January 18, 2013

Sutro Tower, a monstrosity above all others

click photo for full-size image
photo by Donald Kinney

Quite often there is a beautiful view of San Francisco from Mount Tamalpais.
This is haze and not fog, and thank GOD it isn't smog.

click photo for full-size image
photo by Donald Kinney

This second photo isn't new-- I snapped it on January 19, 2011. I always let you know when a photo isn't recent.

So anyway, the "thingamabobie" in the background is Sutro Tower, perced on Sutro Hill where the Sutro Mansion once stood. Sutro was a German engineer who made a fortune in the gold mining country with his expertise in blasting tunnels and pumping water. Subsequently he settled in San Francisco, becoming its 24th. mayor from 1895 to 1897.

His wealth was increased by large real estate investments in San Francisco, where he became an entrepreneur and public figure after returning from the Comstock in 1879. These land investments included Mount Sutro, Land's End (the area where Lincoln Park and the Cliff House are today), and Mount Davidson, which was called "Blue Mountain" at the time.

Sutro opened his own estate to the public and was heralded as a populist for various astute acts of public munificence, such as opening an aquarium and an elaborate and beautiful, glass-enclosed entertainment complex called Sutro Baths. Though the Baths were not opened until 1896, Sutro had been developing and marketing the project for years, attempting four separate times to insulate the site from waves using sea walls, the first three of which collapsed into the Pacific. In 1896, Adolph Sutro built a new Cliff House, a seven story Victorian Chateau, called by some "the Gingerbread Palace," below his estate on the bluffs of Sutro Heights. This was the same year work began on the famous Sutro Baths, which included six of the largest indoor swimming pools north of the Restaurant that included a museum, skating rink and other pleasure grounds. Great throngs of San Franciscans arrived on steam trains, bicycles, carts and horse wagons on Sunday excursions. In 1894, Sutro, in preparation for the opening of the Cliff House, bought a large part of the collection of Woodward's Gardens, a combination zoo, amusement park, aquarium, and art gallery which had closed in 1891.

The Baths were saltwater and springwater pools, heated to varying degrees, and surrounded by a concert hall and museums stocked with treasures that Sutro had collected in his travels and from Woodward's Gardens. The baths became very popular despite their remote location, across the open dunes to the west of the populated areas of the city. This popularity was partly due to the low entry fee for visiting the Baths and riding the excursion railroad he built to reach them. The railroad grade still exists as a walking trail along the Land's End cliffs, maintained by the Golden Gate National Recreation Area.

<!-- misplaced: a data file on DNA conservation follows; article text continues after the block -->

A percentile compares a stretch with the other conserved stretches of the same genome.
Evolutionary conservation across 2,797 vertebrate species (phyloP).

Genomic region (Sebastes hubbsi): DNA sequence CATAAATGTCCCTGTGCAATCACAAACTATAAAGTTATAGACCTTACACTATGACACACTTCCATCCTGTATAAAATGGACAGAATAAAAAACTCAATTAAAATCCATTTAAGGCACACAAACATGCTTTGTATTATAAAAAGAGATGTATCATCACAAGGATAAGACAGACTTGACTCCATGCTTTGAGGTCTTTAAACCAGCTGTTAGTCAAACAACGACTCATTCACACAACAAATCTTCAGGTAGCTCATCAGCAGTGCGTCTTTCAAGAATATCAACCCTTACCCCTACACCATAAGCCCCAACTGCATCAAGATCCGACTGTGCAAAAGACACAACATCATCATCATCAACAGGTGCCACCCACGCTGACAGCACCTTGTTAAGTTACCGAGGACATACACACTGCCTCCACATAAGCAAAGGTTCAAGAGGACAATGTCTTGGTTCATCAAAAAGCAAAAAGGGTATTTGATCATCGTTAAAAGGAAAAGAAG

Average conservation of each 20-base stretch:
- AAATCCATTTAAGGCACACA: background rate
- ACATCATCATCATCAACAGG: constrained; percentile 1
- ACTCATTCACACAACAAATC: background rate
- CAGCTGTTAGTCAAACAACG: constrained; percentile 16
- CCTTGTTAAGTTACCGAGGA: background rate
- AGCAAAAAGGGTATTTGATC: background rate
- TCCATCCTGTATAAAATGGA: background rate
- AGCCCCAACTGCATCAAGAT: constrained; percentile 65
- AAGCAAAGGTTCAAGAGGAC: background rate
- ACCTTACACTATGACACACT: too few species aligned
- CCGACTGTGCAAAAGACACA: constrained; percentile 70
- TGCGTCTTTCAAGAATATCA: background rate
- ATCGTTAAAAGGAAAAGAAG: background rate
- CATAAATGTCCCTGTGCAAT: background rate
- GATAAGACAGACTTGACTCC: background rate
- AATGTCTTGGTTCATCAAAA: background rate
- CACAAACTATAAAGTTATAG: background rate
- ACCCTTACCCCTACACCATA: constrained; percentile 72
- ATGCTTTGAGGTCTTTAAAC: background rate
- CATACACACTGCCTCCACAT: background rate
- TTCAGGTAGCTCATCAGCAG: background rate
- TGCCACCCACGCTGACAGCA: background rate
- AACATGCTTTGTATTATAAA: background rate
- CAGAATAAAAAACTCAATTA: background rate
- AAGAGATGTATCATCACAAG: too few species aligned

Sutro managed a great increase in the value of his outlying land investments as a direct result of the development burst that his vacationers' railroad spawned. He also increased the value of his lands by planting his property at Mount Sutro with saplings of fast-growing eucalyptus. This occurred at the same time as city Supervisors granted tax-free status to "forested" lands within city limits. Small fragments of the forest still exist.   source: Wikipedia

click photo for full-size image
photo by Donald Kinney

This third photo isn't new either--I snapped it on November 1, 2012.

Now, this IS fog--our beloved fog. San Franciscans call it their natural air conditioning. Much thicker and dense than the haze in the first photo.

But there it is again, that pointy "thingamabobie" jutting 977' into clear sky. Hey, I think it is a monstrosity. A relic of the TV generation, blasting out so much radio-frequency (RF) radiation that it is a wonder that everyone in the vicinity isn't growing malignant tumors. It is UGLY. It is hubris. I don't like it.

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1 comment:

Nancy Ewart said...

I remember when it was first built and there were various jokes about how it was going to mate with the Transamerica pyramid. Or the pyramid with it. I'm glad that never happened; can you image the offspring?

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